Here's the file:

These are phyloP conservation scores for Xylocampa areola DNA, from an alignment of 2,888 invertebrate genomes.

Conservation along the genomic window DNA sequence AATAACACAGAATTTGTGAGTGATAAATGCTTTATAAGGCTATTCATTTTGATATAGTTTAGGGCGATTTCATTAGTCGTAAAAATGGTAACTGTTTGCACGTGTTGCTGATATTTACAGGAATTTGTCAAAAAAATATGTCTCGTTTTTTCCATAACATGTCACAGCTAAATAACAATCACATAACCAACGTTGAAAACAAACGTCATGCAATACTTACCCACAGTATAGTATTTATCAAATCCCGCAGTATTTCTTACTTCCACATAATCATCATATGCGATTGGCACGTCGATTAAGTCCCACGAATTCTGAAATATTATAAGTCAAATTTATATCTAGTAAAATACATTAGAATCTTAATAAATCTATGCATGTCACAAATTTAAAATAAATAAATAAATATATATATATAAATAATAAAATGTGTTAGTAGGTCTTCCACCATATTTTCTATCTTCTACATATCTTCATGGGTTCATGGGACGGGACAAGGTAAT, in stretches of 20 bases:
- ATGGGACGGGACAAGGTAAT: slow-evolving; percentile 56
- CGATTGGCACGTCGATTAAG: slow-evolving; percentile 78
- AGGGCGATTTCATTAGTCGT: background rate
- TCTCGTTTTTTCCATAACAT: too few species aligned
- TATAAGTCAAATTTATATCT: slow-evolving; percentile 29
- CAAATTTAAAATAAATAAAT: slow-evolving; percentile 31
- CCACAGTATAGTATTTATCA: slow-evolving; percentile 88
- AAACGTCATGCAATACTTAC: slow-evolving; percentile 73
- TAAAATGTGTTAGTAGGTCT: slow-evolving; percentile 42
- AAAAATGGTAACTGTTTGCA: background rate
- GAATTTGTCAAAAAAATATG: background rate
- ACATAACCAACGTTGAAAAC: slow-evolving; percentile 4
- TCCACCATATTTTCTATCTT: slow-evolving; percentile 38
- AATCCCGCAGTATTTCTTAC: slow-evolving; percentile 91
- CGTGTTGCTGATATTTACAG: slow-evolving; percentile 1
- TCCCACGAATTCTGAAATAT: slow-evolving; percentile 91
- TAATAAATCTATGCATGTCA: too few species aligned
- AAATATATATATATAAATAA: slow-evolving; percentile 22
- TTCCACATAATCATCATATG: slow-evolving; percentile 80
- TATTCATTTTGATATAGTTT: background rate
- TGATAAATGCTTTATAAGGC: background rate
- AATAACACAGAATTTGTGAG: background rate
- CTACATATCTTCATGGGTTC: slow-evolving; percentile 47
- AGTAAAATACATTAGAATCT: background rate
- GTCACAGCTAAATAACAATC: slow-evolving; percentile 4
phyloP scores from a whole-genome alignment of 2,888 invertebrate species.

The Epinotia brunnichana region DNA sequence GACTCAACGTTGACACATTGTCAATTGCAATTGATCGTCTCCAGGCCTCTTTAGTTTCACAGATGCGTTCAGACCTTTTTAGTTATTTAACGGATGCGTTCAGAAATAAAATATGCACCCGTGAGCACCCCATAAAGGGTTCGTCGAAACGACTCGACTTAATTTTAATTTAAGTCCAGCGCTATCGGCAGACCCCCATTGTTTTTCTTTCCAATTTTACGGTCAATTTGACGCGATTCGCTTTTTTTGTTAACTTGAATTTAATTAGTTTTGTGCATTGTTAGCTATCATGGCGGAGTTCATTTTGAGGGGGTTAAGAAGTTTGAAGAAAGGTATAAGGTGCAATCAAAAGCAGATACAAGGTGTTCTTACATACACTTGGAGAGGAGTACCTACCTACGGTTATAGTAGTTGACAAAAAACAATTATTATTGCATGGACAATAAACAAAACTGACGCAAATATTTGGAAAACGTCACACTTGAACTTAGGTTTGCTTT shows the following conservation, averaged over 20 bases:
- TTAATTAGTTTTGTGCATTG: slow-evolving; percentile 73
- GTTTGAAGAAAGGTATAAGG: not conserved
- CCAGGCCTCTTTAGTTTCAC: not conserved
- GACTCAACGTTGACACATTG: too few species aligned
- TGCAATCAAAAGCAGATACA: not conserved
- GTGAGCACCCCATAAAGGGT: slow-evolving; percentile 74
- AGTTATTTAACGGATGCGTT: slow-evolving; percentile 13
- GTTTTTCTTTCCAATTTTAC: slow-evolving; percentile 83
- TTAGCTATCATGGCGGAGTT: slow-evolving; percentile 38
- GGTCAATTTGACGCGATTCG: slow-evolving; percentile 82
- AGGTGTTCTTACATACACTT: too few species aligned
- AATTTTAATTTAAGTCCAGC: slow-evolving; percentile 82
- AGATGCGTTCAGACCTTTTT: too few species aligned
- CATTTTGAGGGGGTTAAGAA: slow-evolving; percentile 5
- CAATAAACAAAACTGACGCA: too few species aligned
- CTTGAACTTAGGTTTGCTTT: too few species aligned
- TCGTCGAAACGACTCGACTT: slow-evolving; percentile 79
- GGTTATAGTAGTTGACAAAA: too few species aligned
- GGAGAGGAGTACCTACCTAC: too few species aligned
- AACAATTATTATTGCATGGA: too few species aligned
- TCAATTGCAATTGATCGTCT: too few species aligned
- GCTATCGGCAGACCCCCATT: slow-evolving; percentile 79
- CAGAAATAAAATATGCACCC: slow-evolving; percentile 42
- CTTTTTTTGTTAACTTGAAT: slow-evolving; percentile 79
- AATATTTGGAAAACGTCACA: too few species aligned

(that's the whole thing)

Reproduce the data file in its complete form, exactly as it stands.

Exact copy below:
These are phyloP conservation scores for Xylocampa areola DNA, from an alignment of 2,888 invertebrate genomes.

Conservation along the genomic window DNA sequence AATAACACAGAATTTGTGAGTGATAAATGCTTTATAAGGCTATTCATTTTGATATAGTTTAGGGCGATTTCATTAGTCGTAAAAATGGTAACTGTTTGCACGTGTTGCTGATATTTACAGGAATTTGTCAAAAAAATATGTCTCGTTTTTTCCATAACATGTCACAGCTAAATAACAATCACATAACCAACGTTGAAAACAAACGTCATGCAATACTTACCCACAGTATAGTATTTATCAAATCCCGCAGTATTTCTTACTTCCACATAATCATCATATGCGATTGGCACGTCGATTAAGTCCCACGAATTCTGAAATATTATAAGTCAAATTTATATCTAGTAAAATACATTAGAATCTTAATAAATCTATGCATGTCACAAATTTAAAATAAATAAATAAATATATATATATAAATAATAAAATGTGTTAGTAGGTCTTCCACCATATTTTCTATCTTCTACATATCTTCATGGGTTCATGGGACGGGACAAGGTAAT, in stretches of 20 bases:
- ATGGGACGGGACAAGGTAAT: slow-evolving; percentile 56
- CGATTGGCACGTCGATTAAG: slow-evolving; percentile 78
- AGGGCGATTTCATTAGTCGT: background rate
- TCTCGTTTTTTCCATAACAT: too few species aligned
- TATAAGTCAAATTTATATCT: slow-evolving; percentile 29
- CAAATTTAAAATAAATAAAT: slow-evolving; percentile 31
- CCACAGTATAGTATTTATCA: slow-evolving; percentile 88
- AAACGTCATGCAATACTTAC: slow-evolving; percentile 73
- TAAAATGTGTTAGTAGGTCT: slow-evolving; percentile 42
- AAAAATGGTAACTGTTTGCA: background rate
- GAATTTGTCAAAAAAATATG: background rate
- ACATAACCAACGTTGAAAAC: slow-evolving; percentile 4
- TCCACCATATTTTCTATCTT: slow-evolving; percentile 38
- AATCCCGCAGTATTTCTTAC: slow-evolving; percentile 91
- CGTGTTGCTGATATTTACAG: slow-evolving; percentile 1
- TCCCACGAATTCTGAAATAT: slow-evolving; percentile 91
- TAATAAATCTATGCATGTCA: too few species aligned
- AAATATATATATATAAATAA: slow-evolving; percentile 22
- TTCCACATAATCATCATATG: slow-evolving; percentile 80
- TATTCATTTTGATATAGTTT: background rate
- TGATAAATGCTTTATAAGGC: background rate
- AATAACACAGAATTTGTGAG: background rate
- CTACATATCTTCATGGGTTC: slow-evolving; percentile 47
- AGTAAAATACATTAGAATCT: background rate
- GTCACAGCTAAATAACAATC: slow-evolving; percentile 4
phyloP scores from a whole-genome alignment of 2,888 invertebrate species.

The Epinotia brunnichana region DNA sequence GACTCAACGTTGACACATTGTCAATTGCAATTGATCGTCTCCAGGCCTCTTTAGTTTCACAGATGCGTTCAGACCTTTTTAGTTATTTAACGGATGCGTTCAGAAATAAAATATGCACCCGTGAGCACCCCATAAAGGGTTCGTCGAAACGACTCGACTTAATTTTAATTTAAGTCCAGCGCTATCGGCAGACCCCCATTGTTTTTCTTTCCAATTTTACGGTCAATTTGACGCGATTCGCTTTTTTTGTTAACTTGAATTTAATTAGTTTTGTGCATTGTTAGCTATCATGGCGGAGTTCATTTTGAGGGGGTTAAGAAGTTTGAAGAAAGGTATAAGGTGCAATCAAAAGCAGATACAAGGTGTTCTTACATACACTTGGAGAGGAGTACCTACCTACGGTTATAGTAGTTGACAAAAAACAATTATTATTGCATGGACAATAAACAAAACTGACGCAAATATTTGGAAAACGTCACACTTGAACTTAGGTTTGCTTT shows the following conservation, averaged over 20 bases:
- TTAATTAGTTTTGTGCATTG: slow-evolving; percentile 73
- GTTTGAAGAAAGGTATAAGG: not conserved
- CCAGGCCTCTTTAGTTTCAC: not conserved
- GACTCAACGTTGACACATTG: too few species aligned
- TGCAATCAAAAGCAGATACA: not conserved
- GTGAGCACCCCATAAAGGGT: slow-evolving; percentile 74
- AGTTATTTAACGGATGCGTT: slow-evolving; percentile 13
- GTTTTTCTTTCCAATTTTAC: slow-evolving; percentile 83
- TTAGCTATCATGGCGGAGTT: slow-evolving; percentile 38
- GGTCAATTTGACGCGATTCG: slow-evolving; percentile 82
- AGGTGTTCTTACATACACTT: too few species aligned
- AATTTTAATTTAAGTCCAGC: slow-evolving; percentile 82
- AGATGCGTTCAGACCTTTTT: too few species aligned
- CATTTTGAGGGGGTTAAGAA: slow-evolving; percentile 5
- CAATAAACAAAACTGACGCA: too few species aligned
- CTTGAACTTAGGTTTGCTTT: too few species aligned
- TCGTCGAAACGACTCGACTT: slow-evolving; percentile 79
- GGTTATAGTAGTTGACAAAA: too few species aligned
- GGAGAGGAGTACCTACCTAC: too few species aligned
- AACAATTATTATTGCATGGA: too few species aligned
- TCAATTGCAATTGATCGTCT: too few species aligned
- GCTATCGGCAGACCCCCATT: slow-evolving; percentile 79
- CAGAAATAAAATATGCACCC: slow-evolving; percentile 42
- CTTTTTTTGTTAACTTGAAT: slow-evolving; percentile 79
- AATATTTGGAAAACGTCACA: too few species aligned